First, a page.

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8. August 2013


In the previous post, we looked at creating a simple design concept for our game jet sprite.  Now we are going to start modelling our jet using Blender.


Of course, I cannot teach Blender in a single post.  Fortunately I have already covered modelling in Blender in a prior tutorial series.


Programmer Art: Blender for Programmers


If you already have experience with Blender, EXCELLENT!  Jump right in.  If however you haven’t much/any experience with Blender, I will assume you have gone through all of the above tutorials.  So instead of saying "Press X to delete the faces” I will simple say “delete the face”.  Dont worry, just keep the Quick Reference open in another tab and you should be OK.  If a concept is new or not covered in the above tutorials, I will go into a bit more detail.


In the design area, we created a top and side profile of our image, now if trimmed them down to two separate images, side and top.








We are going to use these as modelling aids in Blender.


Setting up a background image in Blender.


Load up Blender, delete the default cube, then switch to Top view in 3D View.  Make sure you are in Orthographic view mode ( 5 on the number pad ).

Bring up the properties window ( N ) then locate Background Images and enable it:



Then click Add Image.  The dialog will expand with more options.

Click the Axis pulldown and select Z Axis Top, like so:



Click the Open button and find your top reference image.



Your Blender should now look something like this:



In the Properties window, near the bottom of the Background Image panel, you should see a manipulator for X and Y. 



Move the image along the X axis so it’s aligned with the Y axis in your top view, like so:



Now repeat the same process for side image.  It is exactly the same process.  Click Add Image, and another image will be available in the panel.  This time select axis as X Left and obviously use the side reference image instead.  If you have done it successfully, your Left view (Ctrl + 3 on numpad ) should look like this:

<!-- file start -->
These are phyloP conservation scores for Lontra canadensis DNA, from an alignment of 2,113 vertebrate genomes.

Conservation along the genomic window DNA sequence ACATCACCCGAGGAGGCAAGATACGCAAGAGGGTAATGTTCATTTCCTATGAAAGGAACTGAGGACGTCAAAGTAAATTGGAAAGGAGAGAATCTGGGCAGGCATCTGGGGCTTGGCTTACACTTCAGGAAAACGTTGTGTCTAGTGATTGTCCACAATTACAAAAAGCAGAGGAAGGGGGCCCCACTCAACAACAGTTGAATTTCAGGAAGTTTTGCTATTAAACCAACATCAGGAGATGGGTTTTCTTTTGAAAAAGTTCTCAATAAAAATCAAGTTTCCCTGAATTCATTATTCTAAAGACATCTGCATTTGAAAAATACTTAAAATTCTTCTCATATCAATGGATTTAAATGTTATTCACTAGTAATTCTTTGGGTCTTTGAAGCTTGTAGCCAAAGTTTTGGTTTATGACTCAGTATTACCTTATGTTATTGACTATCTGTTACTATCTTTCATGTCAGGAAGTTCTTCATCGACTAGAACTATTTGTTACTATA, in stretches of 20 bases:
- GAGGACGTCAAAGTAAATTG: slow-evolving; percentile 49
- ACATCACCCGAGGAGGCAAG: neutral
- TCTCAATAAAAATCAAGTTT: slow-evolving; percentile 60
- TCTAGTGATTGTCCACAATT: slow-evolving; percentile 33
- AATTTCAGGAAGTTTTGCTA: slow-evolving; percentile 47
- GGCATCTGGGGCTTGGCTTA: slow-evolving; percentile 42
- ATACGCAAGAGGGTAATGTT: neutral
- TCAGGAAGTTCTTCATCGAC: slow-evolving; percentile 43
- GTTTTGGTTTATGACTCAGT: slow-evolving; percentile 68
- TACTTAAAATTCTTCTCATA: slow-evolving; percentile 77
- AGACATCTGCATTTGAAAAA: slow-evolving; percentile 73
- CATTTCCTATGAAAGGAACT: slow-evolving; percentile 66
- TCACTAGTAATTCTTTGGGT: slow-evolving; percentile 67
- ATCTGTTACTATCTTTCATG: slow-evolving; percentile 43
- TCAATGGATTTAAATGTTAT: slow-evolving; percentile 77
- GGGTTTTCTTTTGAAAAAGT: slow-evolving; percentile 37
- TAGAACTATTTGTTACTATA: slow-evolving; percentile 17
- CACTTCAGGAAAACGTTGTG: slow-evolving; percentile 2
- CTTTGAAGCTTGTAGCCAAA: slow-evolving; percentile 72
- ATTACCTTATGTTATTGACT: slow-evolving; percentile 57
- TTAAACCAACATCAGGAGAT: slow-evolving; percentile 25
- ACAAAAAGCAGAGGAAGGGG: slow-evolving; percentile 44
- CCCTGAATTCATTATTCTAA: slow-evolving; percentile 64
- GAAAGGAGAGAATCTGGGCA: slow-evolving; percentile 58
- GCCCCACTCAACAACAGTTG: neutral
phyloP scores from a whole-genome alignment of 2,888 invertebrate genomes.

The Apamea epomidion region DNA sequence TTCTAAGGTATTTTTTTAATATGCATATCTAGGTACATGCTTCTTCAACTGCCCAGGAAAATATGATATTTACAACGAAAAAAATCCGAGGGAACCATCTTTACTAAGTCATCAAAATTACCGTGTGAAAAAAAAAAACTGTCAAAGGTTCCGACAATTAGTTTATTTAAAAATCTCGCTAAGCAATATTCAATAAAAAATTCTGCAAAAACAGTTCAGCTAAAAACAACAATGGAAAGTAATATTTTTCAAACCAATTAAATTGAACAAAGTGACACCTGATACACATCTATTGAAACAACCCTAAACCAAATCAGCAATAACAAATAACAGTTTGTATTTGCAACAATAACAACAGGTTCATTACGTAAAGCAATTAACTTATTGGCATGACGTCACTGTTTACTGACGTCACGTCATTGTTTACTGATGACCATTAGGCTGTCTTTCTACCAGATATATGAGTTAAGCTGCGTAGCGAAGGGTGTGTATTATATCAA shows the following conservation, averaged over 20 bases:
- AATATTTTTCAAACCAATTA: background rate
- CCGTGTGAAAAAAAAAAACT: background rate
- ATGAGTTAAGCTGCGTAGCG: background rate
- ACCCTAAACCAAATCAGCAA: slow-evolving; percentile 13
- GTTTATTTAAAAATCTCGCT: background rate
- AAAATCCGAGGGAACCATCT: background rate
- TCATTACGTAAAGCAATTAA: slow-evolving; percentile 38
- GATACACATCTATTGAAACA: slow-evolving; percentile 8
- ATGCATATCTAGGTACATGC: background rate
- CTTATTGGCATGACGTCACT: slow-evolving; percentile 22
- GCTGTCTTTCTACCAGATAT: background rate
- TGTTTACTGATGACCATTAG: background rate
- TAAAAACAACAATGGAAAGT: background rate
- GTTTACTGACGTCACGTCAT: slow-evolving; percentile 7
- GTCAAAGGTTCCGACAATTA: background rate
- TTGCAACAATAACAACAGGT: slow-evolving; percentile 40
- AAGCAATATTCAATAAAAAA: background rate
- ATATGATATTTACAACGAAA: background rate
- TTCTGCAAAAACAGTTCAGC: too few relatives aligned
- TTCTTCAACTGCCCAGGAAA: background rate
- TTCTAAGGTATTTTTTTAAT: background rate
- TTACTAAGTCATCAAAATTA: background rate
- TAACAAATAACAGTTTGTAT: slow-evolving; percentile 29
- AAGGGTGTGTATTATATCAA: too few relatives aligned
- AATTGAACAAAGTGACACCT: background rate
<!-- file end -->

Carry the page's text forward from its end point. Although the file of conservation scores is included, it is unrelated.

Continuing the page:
Now we want to make sure the two views are somewhat the same size in both the left and top views.  The way I do this is to simply create a cube the length of the reference image in the side view ( Add cube, S)cale + Y ), like so:



Then switch into Top View:



Hmmmm… this isn’t right… our top reference image is far too big ( or I suppose, the side image is far too small… ).


It’s a simple enough fix.  In the properties window, where we adjusted the X position earlier, there is also a setting for size.



Adjust the size and position of the background image until it matches the dimensions of your cube.  Be sure to use the proper dimensions, as there will be a set of controls for each the top and side background images.  IF you need to see through the CUBE texture while adjusting, hit the Z key to enable XRay mode.  When you are done, your top view should look like:



Perfect.  We now have two perfectly calibrated background images to work with.  Now delete the rectangle, we no longer need it.


OK, that section got a bit picture heavy, so I will end this part here so page load times don’t become insane.

Click here for the Next Part

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